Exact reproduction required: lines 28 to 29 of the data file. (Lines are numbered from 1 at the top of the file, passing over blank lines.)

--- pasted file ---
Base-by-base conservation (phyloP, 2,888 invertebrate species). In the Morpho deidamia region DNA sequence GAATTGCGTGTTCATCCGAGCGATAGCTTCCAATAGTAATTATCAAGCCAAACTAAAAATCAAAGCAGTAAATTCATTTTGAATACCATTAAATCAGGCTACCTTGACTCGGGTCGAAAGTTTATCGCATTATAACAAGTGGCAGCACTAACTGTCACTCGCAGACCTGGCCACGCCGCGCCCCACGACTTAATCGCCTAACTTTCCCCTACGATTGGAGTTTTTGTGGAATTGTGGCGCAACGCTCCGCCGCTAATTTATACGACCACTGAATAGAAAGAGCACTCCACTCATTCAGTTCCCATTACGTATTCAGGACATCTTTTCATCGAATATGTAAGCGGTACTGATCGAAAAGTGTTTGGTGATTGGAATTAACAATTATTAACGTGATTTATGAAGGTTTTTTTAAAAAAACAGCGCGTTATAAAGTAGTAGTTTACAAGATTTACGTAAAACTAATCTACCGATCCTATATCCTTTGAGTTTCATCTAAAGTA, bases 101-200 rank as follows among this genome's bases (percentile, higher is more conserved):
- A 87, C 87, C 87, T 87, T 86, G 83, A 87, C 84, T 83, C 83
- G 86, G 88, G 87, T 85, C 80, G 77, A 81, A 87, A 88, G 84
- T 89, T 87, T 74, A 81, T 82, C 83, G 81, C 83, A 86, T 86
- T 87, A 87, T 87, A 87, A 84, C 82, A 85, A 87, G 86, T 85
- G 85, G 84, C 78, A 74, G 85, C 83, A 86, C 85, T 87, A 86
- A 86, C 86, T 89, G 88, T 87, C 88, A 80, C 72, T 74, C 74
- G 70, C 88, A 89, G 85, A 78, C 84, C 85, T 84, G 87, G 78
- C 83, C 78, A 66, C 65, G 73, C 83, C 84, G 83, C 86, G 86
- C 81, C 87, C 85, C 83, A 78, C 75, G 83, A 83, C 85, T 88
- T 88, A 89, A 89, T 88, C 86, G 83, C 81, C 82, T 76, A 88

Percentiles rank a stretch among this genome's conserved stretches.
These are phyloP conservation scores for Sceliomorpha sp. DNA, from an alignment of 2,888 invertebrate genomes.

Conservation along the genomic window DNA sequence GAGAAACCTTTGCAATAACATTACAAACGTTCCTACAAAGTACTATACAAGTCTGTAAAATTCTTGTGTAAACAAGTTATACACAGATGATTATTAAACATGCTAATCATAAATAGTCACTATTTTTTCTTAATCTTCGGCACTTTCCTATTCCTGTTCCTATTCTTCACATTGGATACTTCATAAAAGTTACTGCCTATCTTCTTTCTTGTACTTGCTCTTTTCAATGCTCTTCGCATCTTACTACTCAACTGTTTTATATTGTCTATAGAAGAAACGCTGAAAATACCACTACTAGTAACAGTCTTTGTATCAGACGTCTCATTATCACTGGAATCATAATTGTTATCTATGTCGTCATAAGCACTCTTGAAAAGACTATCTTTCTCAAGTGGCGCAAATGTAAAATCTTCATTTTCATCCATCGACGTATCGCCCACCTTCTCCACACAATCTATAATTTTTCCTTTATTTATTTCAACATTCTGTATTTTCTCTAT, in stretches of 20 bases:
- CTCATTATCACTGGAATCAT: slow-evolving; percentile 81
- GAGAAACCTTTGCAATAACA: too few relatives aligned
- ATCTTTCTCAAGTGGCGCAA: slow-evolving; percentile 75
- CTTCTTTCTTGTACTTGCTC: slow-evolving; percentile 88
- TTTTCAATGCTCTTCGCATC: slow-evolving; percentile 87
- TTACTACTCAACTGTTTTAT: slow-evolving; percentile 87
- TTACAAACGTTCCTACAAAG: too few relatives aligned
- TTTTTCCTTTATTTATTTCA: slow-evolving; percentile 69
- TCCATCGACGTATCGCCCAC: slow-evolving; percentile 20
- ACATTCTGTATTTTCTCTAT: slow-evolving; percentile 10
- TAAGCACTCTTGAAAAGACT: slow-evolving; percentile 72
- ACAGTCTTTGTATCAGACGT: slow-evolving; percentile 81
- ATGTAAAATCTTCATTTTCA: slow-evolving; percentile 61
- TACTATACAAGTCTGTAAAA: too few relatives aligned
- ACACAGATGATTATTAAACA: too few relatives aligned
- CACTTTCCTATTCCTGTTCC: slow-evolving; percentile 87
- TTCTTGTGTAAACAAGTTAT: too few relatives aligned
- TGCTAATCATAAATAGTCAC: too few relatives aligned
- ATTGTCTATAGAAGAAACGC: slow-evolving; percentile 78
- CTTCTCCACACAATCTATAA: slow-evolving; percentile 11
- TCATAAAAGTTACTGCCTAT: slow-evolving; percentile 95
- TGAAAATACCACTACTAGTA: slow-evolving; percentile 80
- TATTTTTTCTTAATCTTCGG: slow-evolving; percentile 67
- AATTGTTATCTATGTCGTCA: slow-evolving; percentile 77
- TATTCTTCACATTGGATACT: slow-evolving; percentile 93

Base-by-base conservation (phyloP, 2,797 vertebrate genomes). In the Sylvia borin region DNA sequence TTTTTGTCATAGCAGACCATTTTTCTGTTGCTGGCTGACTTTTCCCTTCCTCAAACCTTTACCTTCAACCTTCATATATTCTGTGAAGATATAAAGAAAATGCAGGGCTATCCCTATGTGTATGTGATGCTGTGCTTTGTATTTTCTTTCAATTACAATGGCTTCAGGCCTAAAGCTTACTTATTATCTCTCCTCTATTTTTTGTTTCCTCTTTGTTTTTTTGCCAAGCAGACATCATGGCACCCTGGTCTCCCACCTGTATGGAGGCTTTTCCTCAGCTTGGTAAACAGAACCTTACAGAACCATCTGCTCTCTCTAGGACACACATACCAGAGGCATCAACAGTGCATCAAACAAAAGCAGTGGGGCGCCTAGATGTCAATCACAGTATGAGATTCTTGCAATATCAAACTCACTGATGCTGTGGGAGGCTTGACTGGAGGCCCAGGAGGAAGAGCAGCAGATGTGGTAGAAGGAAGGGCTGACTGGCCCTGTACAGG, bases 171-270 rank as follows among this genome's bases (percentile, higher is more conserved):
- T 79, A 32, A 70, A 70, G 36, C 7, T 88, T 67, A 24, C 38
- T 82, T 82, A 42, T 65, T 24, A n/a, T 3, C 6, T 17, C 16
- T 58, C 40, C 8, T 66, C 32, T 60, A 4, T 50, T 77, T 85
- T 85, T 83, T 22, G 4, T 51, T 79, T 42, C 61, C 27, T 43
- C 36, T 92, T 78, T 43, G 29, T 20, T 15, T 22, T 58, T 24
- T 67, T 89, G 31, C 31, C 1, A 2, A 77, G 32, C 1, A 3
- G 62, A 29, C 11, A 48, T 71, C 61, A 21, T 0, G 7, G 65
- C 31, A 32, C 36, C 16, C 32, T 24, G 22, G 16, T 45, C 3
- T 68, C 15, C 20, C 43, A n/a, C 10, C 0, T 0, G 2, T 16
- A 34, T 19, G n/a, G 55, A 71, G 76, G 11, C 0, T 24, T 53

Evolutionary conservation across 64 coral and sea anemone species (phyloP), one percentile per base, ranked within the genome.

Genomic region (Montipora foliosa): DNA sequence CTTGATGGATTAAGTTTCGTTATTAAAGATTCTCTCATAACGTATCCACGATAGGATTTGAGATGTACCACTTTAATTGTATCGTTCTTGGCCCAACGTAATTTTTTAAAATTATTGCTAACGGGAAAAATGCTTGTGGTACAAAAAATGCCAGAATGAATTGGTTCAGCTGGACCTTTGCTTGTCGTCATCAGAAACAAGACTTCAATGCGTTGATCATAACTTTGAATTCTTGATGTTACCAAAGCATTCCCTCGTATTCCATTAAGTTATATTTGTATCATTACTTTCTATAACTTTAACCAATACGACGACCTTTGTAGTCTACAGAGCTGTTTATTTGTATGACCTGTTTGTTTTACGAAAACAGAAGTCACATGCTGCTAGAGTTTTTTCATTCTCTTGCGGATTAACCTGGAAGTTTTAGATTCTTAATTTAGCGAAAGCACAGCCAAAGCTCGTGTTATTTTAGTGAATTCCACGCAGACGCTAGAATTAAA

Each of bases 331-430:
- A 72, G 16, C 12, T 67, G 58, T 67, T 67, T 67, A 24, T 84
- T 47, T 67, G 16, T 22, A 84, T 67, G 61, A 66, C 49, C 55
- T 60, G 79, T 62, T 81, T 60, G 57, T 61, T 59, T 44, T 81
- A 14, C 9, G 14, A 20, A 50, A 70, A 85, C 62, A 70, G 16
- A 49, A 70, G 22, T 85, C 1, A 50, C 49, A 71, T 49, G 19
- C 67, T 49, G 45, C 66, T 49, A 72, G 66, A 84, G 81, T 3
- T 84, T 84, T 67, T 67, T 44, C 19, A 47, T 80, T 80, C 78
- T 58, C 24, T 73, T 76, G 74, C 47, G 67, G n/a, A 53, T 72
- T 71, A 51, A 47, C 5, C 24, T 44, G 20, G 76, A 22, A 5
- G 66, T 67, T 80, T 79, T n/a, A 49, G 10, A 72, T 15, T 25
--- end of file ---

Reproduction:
- TACTATACAAGTCTGTAAAA: too few relatives aligned
- ACACAGATGATTATTAAACA: too few relatives aligned